How to market music on the internet

A quick story on music marketing

Pump Audio – a truly fantastic tool

Pump Audio Logo

I am going to do a presentation about new media for Universal Music in a couple of weeks. I’ll have to ask them some questions about what I bring up in this article…

So you want a huge selection of music for your professional productions? Not stock music but something from quality artists. Uncompressed and with no DRM. Cheap and with a simple license model? And you want a fantastic search tool for all that music? And help when filling in the cue sheets? And updates to your library as new music is released? Look no further. I have found the solution. But stuff that is truly great usually solves a problem. So I’ll start with the problem.

I have been working as a professional sound designer and editor. An important part of that job was to find, edit and use music as a part of the sound track. Work that includes a well developed interest for and knowledge of music. Hours spent at the music library listening to CDs. Looking for that perfect track. The right genre, mood and tempo.

Actually walking to the library of music at the Norwegian Broadcasting Corporation, bringing huge amounts of plastic CDs back to the editing suite seems like a pretty old fashioned way of doing things. Still, that’s the way it is done most places even today.

Now, fill in your suggestion for a web site or service that provide a huge catalog of professional music. Uncompressed and with no DRM. For use by professionals that edit television shows and documentaries. Yes, uncompressed and with no DRM. Because that is the only files that can be used with good enough quality in all kinds of editing software.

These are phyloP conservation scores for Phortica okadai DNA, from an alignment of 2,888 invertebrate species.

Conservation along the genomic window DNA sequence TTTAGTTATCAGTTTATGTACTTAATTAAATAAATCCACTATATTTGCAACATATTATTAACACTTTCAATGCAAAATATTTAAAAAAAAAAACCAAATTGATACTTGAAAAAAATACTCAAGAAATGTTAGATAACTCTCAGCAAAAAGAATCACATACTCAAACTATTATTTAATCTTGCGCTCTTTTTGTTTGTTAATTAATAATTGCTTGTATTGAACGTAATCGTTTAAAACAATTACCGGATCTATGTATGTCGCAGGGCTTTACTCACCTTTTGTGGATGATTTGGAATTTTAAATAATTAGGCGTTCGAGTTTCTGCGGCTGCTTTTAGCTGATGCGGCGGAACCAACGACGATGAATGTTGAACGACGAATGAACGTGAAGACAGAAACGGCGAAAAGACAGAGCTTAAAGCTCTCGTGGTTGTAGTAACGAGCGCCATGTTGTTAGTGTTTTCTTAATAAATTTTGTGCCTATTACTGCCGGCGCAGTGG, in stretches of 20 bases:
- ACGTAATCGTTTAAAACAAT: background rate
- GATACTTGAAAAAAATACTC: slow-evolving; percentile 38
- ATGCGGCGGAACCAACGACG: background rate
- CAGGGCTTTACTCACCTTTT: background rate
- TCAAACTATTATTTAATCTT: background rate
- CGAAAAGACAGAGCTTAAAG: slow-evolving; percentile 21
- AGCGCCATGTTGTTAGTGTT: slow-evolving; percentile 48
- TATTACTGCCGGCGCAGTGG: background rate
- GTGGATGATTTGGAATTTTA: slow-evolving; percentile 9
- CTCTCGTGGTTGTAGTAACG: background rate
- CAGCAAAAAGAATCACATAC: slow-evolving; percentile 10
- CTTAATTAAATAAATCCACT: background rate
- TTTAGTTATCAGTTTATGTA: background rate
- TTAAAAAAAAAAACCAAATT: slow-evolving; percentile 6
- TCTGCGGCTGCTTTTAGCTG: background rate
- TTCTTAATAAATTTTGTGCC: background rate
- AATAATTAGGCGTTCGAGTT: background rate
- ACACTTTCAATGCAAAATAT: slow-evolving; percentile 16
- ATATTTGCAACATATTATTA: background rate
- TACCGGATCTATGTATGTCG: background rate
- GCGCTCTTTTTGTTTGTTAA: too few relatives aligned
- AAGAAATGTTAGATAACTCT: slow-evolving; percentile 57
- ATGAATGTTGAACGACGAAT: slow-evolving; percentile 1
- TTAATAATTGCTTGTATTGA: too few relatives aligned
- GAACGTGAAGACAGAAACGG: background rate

If I want to use the latest album from Rammstein in my production. And I find plastic CDs awkward, slow and not very practical. What’s the alternative? Actually I don’t know any alternatives. But I am not completely updated on this scene and maybe there are services out there that I don’t know of.

Or have the music industry completely forgotten the professionals?
Or do they think that the professionals will stick with plastic and don’t want anything else?

Okay. So I have spent my time at the music library. Found my Rammstein track. Included it in my documentary. Filled in the cue sheets (the paper that states what music and how much I have used). The record labels and the unions have systems so we can pay for use in the documentary that will be broadcasted in Norway.

Now I want to make that documentary available on the internet.
New documents. New payment. Then I want to make it available as a video podcast. New documents. More payment. Or maybe a simple: “Sorry, you can’t do that”. Video podcasts are unencrypted. You can’t distribute your production unencrypted with that Rammstein track in it. No go.

At this point I guess you understand where I am heading.

I have a problem with the current model.
Slowly the music industry has understood that people want their music delivered through online services. We now have a couple of options like the iTunes Music store and similar offers. But they’re completely useless for professionals.

Low quality, encryption and a very difficult business model make me look for alternatives. Good bye Rammstein and all other music on big labels. Welcome Pump Audio!

Founded in 2001, Pump Audio is a new kind of agent for independent musicians, digitally connecting them with buyers in the mainstream media. With Pump Audio, artists can license their music into productions without giving up any ownership, while TV and advertising producers can discover new music ready for use. With a growing catalog of tens of thousands of songs, all by independent artists from around the world, customers access music through Pump’s innovative search software and delivery device, the PumpBox™.